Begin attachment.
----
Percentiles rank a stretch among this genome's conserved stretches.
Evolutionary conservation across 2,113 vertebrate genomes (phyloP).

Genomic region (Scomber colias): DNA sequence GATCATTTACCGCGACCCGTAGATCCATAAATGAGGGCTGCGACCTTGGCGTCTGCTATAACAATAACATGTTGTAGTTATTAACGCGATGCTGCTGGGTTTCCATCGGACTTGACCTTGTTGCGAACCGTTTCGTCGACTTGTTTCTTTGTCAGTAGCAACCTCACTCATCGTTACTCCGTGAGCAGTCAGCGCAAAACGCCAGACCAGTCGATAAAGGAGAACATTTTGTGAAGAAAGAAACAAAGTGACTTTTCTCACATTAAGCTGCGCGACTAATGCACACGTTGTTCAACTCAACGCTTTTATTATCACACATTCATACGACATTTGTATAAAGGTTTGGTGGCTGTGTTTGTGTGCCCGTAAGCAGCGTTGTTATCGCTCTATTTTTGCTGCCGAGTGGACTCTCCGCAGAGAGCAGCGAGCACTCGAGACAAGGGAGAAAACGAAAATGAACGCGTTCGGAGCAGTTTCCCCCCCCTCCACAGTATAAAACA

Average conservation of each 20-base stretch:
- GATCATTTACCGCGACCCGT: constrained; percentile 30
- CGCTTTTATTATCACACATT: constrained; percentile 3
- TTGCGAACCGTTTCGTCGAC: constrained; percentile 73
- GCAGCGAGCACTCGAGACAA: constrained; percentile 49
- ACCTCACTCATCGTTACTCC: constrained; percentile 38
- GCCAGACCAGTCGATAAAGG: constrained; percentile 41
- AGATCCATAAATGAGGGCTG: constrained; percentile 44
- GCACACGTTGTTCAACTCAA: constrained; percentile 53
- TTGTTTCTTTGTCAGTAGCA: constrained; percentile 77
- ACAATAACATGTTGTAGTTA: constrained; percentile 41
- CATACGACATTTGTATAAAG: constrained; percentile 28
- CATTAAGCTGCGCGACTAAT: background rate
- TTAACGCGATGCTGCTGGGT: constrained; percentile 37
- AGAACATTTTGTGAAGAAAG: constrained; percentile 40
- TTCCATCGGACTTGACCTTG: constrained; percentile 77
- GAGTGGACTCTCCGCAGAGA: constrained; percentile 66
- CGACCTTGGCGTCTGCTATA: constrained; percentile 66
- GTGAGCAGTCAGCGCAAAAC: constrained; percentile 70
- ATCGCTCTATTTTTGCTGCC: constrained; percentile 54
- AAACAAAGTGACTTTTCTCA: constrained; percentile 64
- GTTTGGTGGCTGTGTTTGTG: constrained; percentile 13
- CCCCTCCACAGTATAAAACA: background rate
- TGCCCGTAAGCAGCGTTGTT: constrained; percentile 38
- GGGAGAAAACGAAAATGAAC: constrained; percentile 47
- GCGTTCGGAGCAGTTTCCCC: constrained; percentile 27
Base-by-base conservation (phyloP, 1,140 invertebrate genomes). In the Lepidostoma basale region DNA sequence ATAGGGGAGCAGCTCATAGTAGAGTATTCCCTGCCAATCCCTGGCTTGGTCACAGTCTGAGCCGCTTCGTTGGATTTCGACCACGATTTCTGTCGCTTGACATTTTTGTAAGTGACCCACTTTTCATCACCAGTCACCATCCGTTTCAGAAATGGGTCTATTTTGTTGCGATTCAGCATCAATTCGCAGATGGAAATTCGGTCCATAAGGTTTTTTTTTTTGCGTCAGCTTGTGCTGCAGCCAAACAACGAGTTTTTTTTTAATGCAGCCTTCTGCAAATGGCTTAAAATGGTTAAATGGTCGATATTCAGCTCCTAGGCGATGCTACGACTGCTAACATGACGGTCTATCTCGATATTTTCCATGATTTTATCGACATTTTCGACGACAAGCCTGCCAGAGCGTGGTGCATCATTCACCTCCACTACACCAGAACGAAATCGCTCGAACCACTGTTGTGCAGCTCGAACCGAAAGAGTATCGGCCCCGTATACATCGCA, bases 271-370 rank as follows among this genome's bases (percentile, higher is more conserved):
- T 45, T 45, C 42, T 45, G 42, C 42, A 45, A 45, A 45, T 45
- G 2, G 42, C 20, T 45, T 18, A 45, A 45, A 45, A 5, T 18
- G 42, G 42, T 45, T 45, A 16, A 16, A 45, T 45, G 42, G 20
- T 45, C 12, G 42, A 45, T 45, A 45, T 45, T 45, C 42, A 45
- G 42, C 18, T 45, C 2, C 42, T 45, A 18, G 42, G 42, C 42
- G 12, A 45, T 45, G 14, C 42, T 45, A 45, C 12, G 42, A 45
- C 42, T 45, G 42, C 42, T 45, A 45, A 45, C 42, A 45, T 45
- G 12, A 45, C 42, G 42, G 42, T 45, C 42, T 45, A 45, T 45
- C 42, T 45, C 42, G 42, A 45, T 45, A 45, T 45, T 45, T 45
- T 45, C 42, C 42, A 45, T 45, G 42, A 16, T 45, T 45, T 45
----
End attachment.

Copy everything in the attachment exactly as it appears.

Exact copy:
Percentiles rank a stretch among this genome's conserved stretches.
Evolutionary conservation across 2,113 vertebrate genomes (phyloP).

Genomic region (Scomber colias): DNA sequence GATCATTTACCGCGACCCGTAGATCCATAAATGAGGGCTGCGACCTTGGCGTCTGCTATAACAATAACATGTTGTAGTTATTAACGCGATGCTGCTGGGTTTCCATCGGACTTGACCTTGTTGCGAACCGTTTCGTCGACTTGTTTCTTTGTCAGTAGCAACCTCACTCATCGTTACTCCGTGAGCAGTCAGCGCAAAACGCCAGACCAGTCGATAAAGGAGAACATTTTGTGAAGAAAGAAACAAAGTGACTTTTCTCACATTAAGCTGCGCGACTAATGCACACGTTGTTCAACTCAACGCTTTTATTATCACACATTCATACGACATTTGTATAAAGGTTTGGTGGCTGTGTTTGTGTGCCCGTAAGCAGCGTTGTTATCGCTCTATTTTTGCTGCCGAGTGGACTCTCCGCAGAGAGCAGCGAGCACTCGAGACAAGGGAGAAAACGAAAATGAACGCGTTCGGAGCAGTTTCCCCCCCCTCCACAGTATAAAACA

Average conservation of each 20-base stretch:
- GATCATTTACCGCGACCCGT: constrained; percentile 30
- CGCTTTTATTATCACACATT: constrained; percentile 3
- TTGCGAACCGTTTCGTCGAC: constrained; percentile 73
- GCAGCGAGCACTCGAGACAA: constrained; percentile 49
- ACCTCACTCATCGTTACTCC: constrained; percentile 38
- GCCAGACCAGTCGATAAAGG: constrained; percentile 41
- AGATCCATAAATGAGGGCTG: constrained; percentile 44
- GCACACGTTGTTCAACTCAA: constrained; percentile 53
- TTGTTTCTTTGTCAGTAGCA: constrained; percentile 77
- ACAATAACATGTTGTAGTTA: constrained; percentile 41
- CATACGACATTTGTATAAAG: constrained; percentile 28
- CATTAAGCTGCGCGACTAAT: background rate
- TTAACGCGATGCTGCTGGGT: constrained; percentile 37
- AGAACATTTTGTGAAGAAAG: constrained; percentile 40
- TTCCATCGGACTTGACCTTG: constrained; percentile 77
- GAGTGGACTCTCCGCAGAGA: constrained; percentile 66
- CGACCTTGGCGTCTGCTATA: constrained; percentile 66
- GTGAGCAGTCAGCGCAAAAC: constrained; percentile 70
- ATCGCTCTATTTTTGCTGCC: constrained; percentile 54
- AAACAAAGTGACTTTTCTCA: constrained; percentile 64
- GTTTGGTGGCTGTGTTTGTG: constrained; percentile 13
- CCCCTCCACAGTATAAAACA: background rate
- TGCCCGTAAGCAGCGTTGTT: constrained; percentile 38
- GGGAGAAAACGAAAATGAAC: constrained; percentile 47
- GCGTTCGGAGCAGTTTCCCC: constrained; percentile 27
Base-by-base conservation (phyloP, 1,140 invertebrate genomes). In the Lepidostoma basale region DNA sequence ATAGGGGAGCAGCTCATAGTAGAGTATTCCCTGCCAATCCCTGGCTTGGTCACAGTCTGAGCCGCTTCGTTGGATTTCGACCACGATTTCTGTCGCTTGACATTTTTGTAAGTGACCCACTTTTCATCACCAGTCACCATCCGTTTCAGAAATGGGTCTATTTTGTTGCGATTCAGCATCAATTCGCAGATGGAAATTCGGTCCATAAGGTTTTTTTTTTTGCGTCAGCTTGTGCTGCAGCCAAACAACGAGTTTTTTTTTAATGCAGCCTTCTGCAAATGGCTTAAAATGGTTAAATGGTCGATATTCAGCTCCTAGGCGATGCTACGACTGCTAACATGACGGTCTATCTCGATATTTTCCATGATTTTATCGACATTTTCGACGACAAGCCTGCCAGAGCGTGGTGCATCATTCACCTCCACTACACCAGAACGAAATCGCTCGAACCACTGTTGTGCAGCTCGAACCGAAAGAGTATCGGCCCCGTATACATCGCA, bases 271-370 rank as follows among this genome's bases (percentile, higher is more conserved):
- T 45, T 45, C 42, T 45, G 42, C 42, A 45, A 45, A 45, T 45
- G 2, G 42, C 20, T 45, T 18, A 45, A 45, A 45, A 5, T 18
- G 42, G 42, T 45, T 45, A 16, A 16, A 45, T 45, G 42, G 20
- T 45, C 12, G 42, A 45, T 45, A 45, T 45, T 45, C 42, A 45
- G 42, C 18, T 45, C 2, C 42, T 45, A 18, G 42, G 42, C 42
- G 12, A 45, T 45, G 14, C 42, T 45, A 45, C 12, G 42, A 45
- C 42, T 45, G 42, C 42, T 45, A 45, A 45, C 42, A 45, T 45
- G 12, A 45, C 42, G 42, G 42, T 45, C 42, T 45, A 45, T 45
- C 42, T 45, C 42, G 42, A 45, T 45, A 45, T 45, T 45, T 45
- T 45, C 42, C 42, A 45, T 45, G 42, A 16, T 45, T 45, T 45